Losing yourself in virtual worlds can have good as well a negative effects

Losing yourself in virtual worlds can have good as well a negative effects

Enlarge / A visitor holds a hand control unit to play Minecraft during the EGX gaming conference in London, September 2014. (credit: Chris Ratcliffe/Bloomberg/Getty Images)

Pete Etchells lost his father to motor neuron disease as a teenager, and often, when the anniversary of his death rolled around, he found solace in playing video games, like hunting for the elusive Time Lost Proto-Drake in World of Warcraft. Gaming started as an escape, but over time, he found those virtual worlds helped him grapple with the difficult questions of human mortality and death. He even recreated a log cabin in Minecraft, drawing on memories of where he’d stayed at Yosemite on vacation with his father.

Now a psychologist at Bath Spa University in England but still an avid gamer, Etchells specializes in understanding the behavioral effects—both positive and negative—of video games. He chose that focus after going on an

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Want to be more creative? Playing Minecraft can help, new study finds

Want to be more creative? Playing Minecraft can help, new study finds

Iowa State University psychologist Douglas Gentile’s latest study suggests that playing some video games, like Minecraft, can have a positive impact on creativity.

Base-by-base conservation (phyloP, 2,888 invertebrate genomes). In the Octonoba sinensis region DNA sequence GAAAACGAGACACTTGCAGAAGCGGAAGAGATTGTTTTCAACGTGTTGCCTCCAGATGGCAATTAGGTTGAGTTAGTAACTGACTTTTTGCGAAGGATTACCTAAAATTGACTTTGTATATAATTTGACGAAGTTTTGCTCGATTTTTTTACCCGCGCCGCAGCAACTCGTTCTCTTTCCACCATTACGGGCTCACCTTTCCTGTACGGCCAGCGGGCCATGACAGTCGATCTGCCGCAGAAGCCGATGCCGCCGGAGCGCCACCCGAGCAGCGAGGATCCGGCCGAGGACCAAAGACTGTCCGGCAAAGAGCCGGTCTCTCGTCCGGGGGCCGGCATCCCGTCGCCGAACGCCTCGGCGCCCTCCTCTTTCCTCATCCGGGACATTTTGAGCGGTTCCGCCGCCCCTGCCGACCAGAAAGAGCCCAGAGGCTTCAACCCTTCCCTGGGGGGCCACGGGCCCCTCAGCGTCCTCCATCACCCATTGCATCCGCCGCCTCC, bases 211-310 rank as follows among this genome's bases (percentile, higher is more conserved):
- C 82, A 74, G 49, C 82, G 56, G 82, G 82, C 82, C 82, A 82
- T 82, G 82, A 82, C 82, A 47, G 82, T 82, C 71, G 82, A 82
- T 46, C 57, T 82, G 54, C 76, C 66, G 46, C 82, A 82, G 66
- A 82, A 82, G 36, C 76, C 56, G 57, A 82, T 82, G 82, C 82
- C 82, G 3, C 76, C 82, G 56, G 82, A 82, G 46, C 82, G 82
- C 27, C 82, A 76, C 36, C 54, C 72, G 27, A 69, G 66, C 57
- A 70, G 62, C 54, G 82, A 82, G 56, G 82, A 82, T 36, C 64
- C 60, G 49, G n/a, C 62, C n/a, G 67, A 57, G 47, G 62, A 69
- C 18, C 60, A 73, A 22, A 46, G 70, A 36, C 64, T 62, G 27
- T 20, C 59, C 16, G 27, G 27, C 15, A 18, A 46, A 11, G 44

Minecraft is one of the most popular computer games, having sold more than 100 million copies since its release in 2011. Claims that it boosts creativity have been circulating for several years, and now there’s a bit of scientific evidence to back up that claim, according to the results of a new study published in Creativity Research Journal.

Co-author Douglas Gentile is a psychologist at Iowa State University. His speciality is studying media influence on children, including video games, television, film, music, even advertising. That includes both positive and negative effects, from video game addiction and a possible link between media violence and aggression, to how playing certain games can improve surgeons’ skills.

“The literature looks like it’s conflicted when it truly isn’t,” said Gentile. “There’s

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